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  • Bubbles

    Posted by Chicago Boyz Archive on October 2nd, 2010 (All posts by )

    Government employee salaries + benefits + pensions = bubble.

    Government schools K-12 = bubble.

    Higher education = bubble.

    MSM monopoly = bubble.

    The foundations of the opposition are crumbling before our eyes.

    We are on the verge of a table-clearing, systemic regime collapse.

    Once in a century change is coming.

    Be happy.

     

    14 Responses to “Bubbles”

    1. HappyAcres Says:

      Hope & Change!

      I want to believe. You’ve put a huge grin on my face this morning.

    2. David Foster Says:

      Useful to put it all together like that. Remember, though, all of the above institutions have people who benefit from their existence, typically have no alternative employment in which they could do as well, and hence will fight like demons to preserve what they have.

    3. morgan Says:

      As David saidd, those folk benfitting from the bubbles won’t go peaceably in the night. Nevertheless, I look forward with great joy to flushing into the sewer the offal of liberalism. Can’t happen soon enough!!

    4. Engineer Says:

      But noone really knows what comes next or whether it is any better.

    5. onparkstreet Says:

      I agree with some of the other commenters that people will fight hard to keep what is theirs. Or what they perceive to be theirs. Change to these institutions will happen, regardless, but people will fight for advantage. They always do.

      – Madhu

    6. tyouth Says:

      Additionally, Social security + baby boom = bubble

      Government monetization of the debt = bubble

      So, what? Gold? Swiss Francs? Silver coins? Stocks?

      or, on a more basic level, a house in the country with a garden?

      Someone recently advised the “3 Bs”, (over on Hell in a Handbasket, I think it was)”Beans Bullets and Bullion”.

    7. pataphysicist Says:

      The lies, bribes, pandering, and earmarks of Congress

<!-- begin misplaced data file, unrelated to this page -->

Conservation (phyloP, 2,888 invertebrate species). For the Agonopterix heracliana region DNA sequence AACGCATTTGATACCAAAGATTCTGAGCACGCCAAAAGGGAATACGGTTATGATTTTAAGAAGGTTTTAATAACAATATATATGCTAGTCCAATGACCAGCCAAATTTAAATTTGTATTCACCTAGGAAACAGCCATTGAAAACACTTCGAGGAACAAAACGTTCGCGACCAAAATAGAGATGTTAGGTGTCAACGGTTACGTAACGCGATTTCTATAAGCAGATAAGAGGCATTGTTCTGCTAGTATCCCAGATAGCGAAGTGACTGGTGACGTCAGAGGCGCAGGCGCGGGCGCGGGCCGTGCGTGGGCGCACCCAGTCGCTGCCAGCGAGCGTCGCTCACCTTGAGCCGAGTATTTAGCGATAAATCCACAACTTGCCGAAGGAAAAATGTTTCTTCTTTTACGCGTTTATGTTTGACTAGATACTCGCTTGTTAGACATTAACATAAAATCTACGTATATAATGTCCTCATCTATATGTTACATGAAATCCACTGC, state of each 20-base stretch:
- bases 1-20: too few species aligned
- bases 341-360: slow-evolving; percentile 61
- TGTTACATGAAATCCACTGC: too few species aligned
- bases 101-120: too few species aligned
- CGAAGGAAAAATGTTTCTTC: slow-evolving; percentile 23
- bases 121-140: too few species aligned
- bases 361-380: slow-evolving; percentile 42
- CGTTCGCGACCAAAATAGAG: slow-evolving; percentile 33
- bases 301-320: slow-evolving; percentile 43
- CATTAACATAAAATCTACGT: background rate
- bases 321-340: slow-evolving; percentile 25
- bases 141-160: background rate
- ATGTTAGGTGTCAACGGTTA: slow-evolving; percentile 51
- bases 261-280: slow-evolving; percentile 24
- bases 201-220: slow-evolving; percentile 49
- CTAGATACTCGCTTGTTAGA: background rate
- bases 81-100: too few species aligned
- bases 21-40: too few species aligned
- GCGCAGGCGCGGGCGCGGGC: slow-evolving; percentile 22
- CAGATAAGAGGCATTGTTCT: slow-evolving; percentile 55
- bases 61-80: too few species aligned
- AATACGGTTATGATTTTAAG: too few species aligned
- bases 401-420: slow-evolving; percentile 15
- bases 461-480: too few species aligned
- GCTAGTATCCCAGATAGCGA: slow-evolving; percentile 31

+ its race and sex grievance politics
      + class warfare taxation and redistribution
      + objections to foreign wars, torture, rendition, Gitmo and domestic surveillance– only under Repubs
      + Rinos
      + sea change healthcare mandates for embetterment of people (bureaucrats)
      + sea change environmental regs and taxes for green (money)
      + socialist insolvent government-managed security and medical schemes
      + Keynesian spending sprees, magical accounting, bail-outs, stratospheric debt, and strangling and captured regulation
      + multicultural moral equivalence blather and Blame America First syndrome
      + ignoring (and depending on) voting corruption, to include in Senator Saturday Night Live’s home state
      = bubble

      Maybe it’ll pop soon, or we’ll keep getting the Congress we deserve.

    8. Lexington Green Says:

      The POP won’t be pretty, but is going to happen.

      Iron law: If something cannot continue, it won’t.

      Let’s be ready with Plan B as the foundations of the world most people believe starts to crumble. There is deeper bedrock to build on.

    9. David Foster Says:

      In this conflict, it will often be advisable to avoid backing people into corners and to build alliances where appropriate. For example, there are many academics who are good people and who are in sync with aspects of our critique of the “progressivism” that is wreaking so much destruction. It would be wise to avoid alienating these people by overly-broad attacks on “intellectuals.”

    10. Lexington Green Says:

      The problem is not smart academics. Some of my best friends are smart academics. The problem is people who think being smart qualifies them to compel everyone else to comply with their vision of the world, who cannot grasp that the information required to keep us alive is distributed and must be aggregated by voluntary action, and that the smart people giving orders cannot come anywhere near doing the job.